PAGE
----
AboutThe mountain that came to be known as Kilima 'njaro' (Mountain of Greatness) is the tallest freestanding volcanic mountain in the world, with a unique, self-contained ecological system that makes it an ideal barometer of climate change. Papageorge's renderings of Kilimanjaro, in which she applies vertical striations of poured volcanic ash - running tears for an irreparable loss - transform it into an iconic African symbol of mourning.
When Papageorge first saw Mount Kilimanjaro in Tanzania, its domed summit of snow and ice appeared to float in a sublime sphere of its own, separated by cloud and atmosphere from the earth. Since then she has climbed the mountain on four occasions and undertaken two crater flights, one in 1997, and one more recently in 2007, when she was accompanied by a photographic team working on the film for this exhibition.
Kilimanjaro/Coldfire is the fourth in a series of major African land art projects which Papageorge has worked on since 1994. A powerful group of works shows Kilimanjaro with a crisp red temperature line moving across their surfaces to demonstrate an analysis of glacial melt. The southern glaciers reveal increasing expanses of volcanic rock as the ice continuously melts away. This process has a visual record going back as far as 1898, from the oldest known photograph, and continues in this exhibition with Papageorge's first encounter in 1996, moving on to the present.
The geological and sociological sense of schism or rift within Africa and indeed the rest of the world, increasingly asserted itself in the artist's consciousness. She explores this as a key metaphor in her art. Eventful journeys undertaken from Pretoria up the Great East African Rift Valley to Tanzania and back in 2006 and 2007, provided Papageorge with such shocking fresh evidence of the effects of climate change as well as the highly illegal and dangerous charcoal trade that is carried out in most Central African countries, that her focus shifted from earlier ideas about transcendence, to the urgent matter of documentation.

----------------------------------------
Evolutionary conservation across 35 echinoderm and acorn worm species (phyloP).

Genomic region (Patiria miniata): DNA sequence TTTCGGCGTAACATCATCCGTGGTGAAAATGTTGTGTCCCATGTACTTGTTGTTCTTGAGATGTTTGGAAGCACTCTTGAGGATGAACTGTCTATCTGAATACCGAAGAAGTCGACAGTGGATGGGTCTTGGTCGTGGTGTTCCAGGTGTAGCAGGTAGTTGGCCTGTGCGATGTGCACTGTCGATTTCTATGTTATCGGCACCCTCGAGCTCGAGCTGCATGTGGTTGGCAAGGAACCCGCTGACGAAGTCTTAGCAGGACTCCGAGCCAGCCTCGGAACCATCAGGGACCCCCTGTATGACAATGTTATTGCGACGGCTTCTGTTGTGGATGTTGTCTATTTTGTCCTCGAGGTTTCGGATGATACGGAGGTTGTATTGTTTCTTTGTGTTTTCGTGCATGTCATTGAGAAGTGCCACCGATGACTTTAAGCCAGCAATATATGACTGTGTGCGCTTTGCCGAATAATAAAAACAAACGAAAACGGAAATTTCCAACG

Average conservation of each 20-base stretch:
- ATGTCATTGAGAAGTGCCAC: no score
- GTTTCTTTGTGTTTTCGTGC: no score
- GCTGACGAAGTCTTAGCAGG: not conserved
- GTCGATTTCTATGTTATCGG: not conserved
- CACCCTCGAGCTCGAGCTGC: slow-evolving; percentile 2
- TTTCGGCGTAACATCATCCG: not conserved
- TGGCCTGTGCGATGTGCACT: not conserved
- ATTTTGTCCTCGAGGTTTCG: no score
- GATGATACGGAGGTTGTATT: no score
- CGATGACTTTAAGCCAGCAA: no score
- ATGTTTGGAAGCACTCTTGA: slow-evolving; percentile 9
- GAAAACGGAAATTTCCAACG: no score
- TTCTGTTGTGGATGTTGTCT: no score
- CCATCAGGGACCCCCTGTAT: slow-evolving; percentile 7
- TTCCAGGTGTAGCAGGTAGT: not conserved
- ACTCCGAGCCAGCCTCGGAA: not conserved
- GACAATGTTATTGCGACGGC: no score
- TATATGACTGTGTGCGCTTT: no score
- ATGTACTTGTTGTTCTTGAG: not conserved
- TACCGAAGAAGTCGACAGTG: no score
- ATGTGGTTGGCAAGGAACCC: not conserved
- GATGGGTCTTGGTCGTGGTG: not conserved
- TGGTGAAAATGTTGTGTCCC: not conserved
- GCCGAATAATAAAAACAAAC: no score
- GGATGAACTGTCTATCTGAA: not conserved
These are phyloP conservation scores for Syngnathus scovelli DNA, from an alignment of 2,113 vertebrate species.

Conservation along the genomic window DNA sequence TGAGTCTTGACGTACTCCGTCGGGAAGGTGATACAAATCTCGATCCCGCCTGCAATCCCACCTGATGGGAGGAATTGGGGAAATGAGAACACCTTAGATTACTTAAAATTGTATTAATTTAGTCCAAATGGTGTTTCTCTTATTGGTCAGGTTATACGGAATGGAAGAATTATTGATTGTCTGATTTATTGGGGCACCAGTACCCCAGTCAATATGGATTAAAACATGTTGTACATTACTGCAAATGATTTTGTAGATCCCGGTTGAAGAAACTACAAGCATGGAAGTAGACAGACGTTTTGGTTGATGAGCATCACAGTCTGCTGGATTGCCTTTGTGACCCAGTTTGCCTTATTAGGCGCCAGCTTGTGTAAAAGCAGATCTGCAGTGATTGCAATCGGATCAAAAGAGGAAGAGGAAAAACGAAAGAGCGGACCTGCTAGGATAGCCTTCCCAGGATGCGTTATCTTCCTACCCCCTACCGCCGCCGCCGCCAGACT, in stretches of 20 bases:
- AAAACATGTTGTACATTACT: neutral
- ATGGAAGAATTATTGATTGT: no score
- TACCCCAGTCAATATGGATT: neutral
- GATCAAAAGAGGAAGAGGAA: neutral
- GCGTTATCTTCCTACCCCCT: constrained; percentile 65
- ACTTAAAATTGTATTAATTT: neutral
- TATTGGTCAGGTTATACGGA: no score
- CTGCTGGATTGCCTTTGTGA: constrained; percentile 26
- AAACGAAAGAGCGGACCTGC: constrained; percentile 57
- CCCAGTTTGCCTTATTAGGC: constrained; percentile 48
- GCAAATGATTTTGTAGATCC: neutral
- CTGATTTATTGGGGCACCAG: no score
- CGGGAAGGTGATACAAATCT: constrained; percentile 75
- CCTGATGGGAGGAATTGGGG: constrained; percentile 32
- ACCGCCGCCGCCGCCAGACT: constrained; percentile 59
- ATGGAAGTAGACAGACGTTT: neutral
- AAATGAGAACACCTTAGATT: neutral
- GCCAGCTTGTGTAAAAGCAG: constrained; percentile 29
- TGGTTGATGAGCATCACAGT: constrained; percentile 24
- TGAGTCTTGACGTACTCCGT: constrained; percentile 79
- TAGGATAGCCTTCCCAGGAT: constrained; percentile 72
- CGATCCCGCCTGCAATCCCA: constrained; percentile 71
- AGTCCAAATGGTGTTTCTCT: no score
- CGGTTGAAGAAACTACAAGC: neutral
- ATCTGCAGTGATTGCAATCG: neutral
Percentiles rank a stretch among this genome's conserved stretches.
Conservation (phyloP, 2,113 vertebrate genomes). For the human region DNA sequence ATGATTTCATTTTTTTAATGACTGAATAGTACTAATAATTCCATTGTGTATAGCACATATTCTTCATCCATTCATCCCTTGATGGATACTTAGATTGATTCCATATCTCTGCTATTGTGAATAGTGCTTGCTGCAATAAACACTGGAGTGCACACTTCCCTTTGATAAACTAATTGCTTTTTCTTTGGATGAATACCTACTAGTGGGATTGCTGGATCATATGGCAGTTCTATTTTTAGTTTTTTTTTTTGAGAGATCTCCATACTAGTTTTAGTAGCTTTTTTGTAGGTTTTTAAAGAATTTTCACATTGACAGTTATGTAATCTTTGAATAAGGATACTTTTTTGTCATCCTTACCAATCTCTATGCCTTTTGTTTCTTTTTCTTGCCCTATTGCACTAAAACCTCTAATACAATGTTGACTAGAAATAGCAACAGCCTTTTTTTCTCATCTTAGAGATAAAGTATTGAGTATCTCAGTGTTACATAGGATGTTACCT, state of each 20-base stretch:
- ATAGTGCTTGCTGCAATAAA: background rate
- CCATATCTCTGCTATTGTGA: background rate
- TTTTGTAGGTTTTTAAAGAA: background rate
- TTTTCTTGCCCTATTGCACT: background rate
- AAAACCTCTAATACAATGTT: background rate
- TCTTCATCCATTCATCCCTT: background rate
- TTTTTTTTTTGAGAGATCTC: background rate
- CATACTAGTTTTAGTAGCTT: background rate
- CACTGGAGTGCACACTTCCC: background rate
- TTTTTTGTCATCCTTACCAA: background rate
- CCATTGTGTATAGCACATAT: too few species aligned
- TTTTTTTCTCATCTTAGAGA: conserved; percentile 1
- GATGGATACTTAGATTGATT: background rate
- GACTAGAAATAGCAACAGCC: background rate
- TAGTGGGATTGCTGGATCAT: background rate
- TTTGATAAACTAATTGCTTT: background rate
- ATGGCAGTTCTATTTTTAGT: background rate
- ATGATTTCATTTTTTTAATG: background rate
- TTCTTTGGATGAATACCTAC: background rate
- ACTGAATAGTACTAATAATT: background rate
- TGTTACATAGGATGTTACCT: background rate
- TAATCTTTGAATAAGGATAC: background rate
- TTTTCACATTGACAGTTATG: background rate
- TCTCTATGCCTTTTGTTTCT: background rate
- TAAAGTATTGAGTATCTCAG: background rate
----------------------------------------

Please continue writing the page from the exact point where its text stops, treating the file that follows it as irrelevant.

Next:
Besides the ash pour trilogy, this exhibition includes two photographic towers which present different analyses of Kilimanjaro's southern ice field; one piece is compiled of photographs taken over a period of 70 years by people living in the vicinity, the other comprises photographs taken from General Smuts's cine film, made when he flew over Kilimanjaro to Egypt in 1943 on a trip to inspect South African forces based there. These, like everything in Kilimanjaro/Coldfire, become witness to something of great natural beauty, but with tragic overtones.
An installation piece, MKAA IV leads us to the film made over the past 18 months. Alongside the paintings and mixed media works, this film is critical to understanding the compelling story underlying the exhibition.